I wish I could forget about Monica Lewinsky, the stained blue dress, the cigars, and BJs in the White House.
By and large, I was pretty happy with the Clinton Administration. After decades of mental abuse at the hands of Reagan and Bush Sr., it was a relief to have a president that I agreed with on most policy issues. Then there was the Hillary Factor — for me, obviously, another plus.
Then I read today the story of Genarlow Wilson, a young man serving 10 years in prison for having oral sex with a girl when they were teenagers.
According to the AP story, what Wilson did was against Georgia law. They have since changed the law, but at the time he committed the nasty deed, Georgia said it was a felony for teens to have consensual sex.
Now they want to release Wilson, but D.A. David McDade has released a video of Wilson having oral sex with a 15 year-old and intercourse with another teen at a New Year’s Eve party. Some are accusing McDade of distributing child pornography because the participants are underaged.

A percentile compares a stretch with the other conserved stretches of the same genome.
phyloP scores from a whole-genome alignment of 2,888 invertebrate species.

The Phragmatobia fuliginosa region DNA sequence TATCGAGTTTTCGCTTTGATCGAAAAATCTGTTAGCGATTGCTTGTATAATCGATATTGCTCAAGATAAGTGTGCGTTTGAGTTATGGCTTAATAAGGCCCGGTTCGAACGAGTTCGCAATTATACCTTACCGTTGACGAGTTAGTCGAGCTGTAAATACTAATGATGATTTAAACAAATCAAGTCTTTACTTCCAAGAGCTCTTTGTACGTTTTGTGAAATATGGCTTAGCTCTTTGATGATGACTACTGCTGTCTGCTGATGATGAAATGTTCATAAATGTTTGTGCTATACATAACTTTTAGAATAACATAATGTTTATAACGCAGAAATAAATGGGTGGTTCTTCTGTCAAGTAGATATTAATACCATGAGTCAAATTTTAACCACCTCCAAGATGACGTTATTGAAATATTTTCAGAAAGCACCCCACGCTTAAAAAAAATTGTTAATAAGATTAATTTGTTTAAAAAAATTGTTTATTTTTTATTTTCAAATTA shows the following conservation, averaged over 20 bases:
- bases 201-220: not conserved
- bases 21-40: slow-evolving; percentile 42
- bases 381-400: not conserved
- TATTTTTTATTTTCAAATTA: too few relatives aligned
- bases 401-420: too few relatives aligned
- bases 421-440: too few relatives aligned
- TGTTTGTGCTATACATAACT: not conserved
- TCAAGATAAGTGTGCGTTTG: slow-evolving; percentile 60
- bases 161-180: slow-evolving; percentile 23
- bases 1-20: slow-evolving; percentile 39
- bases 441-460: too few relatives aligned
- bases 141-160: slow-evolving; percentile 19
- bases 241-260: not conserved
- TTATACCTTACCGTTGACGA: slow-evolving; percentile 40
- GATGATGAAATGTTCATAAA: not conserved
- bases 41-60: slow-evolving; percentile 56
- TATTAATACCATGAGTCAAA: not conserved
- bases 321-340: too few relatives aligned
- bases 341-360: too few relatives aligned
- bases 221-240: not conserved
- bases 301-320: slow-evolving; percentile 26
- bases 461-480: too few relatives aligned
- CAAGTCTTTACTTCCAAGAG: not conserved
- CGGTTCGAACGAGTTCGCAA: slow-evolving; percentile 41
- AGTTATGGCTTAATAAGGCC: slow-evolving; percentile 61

I am writing about Wilson not just because his case is troubling in its own right; I am bringing this up because it makes me think of Bill Clinton.
Consider this: Georgia sentenced a teen to 10 years in prison for a sexual act that Bill Clinton also committed in the White House. Sure, Monica was not a minor and was a very willing participant. But that’s besides the point. What’s relevant during this presidential season is that other voters will make a similar connection to Bill Clinton every time they read a story like the one about Wilson. And that’s not good news for Hillary.
Like many with my political beliefs, I have tried to forget about all this. “Bad judgment” is how I have excused Bill Clinton’s behavior. Pardoning him that way is easy when you look at his successor, who has shown such bad judgment on so many issues of far greater consequence.
Still, the images of Bill Clinton’s disgraceful behavior in the White House just won’t go away.
The most famous quotation from Bill Clinton’s presidency won’t be about health care, or Bosnia, or Iraq, or the economy. It will be the lie he told a national audience on January 28, 1998, when he said: “I did not have sexual relations with that woman, Miss Lewinsky.”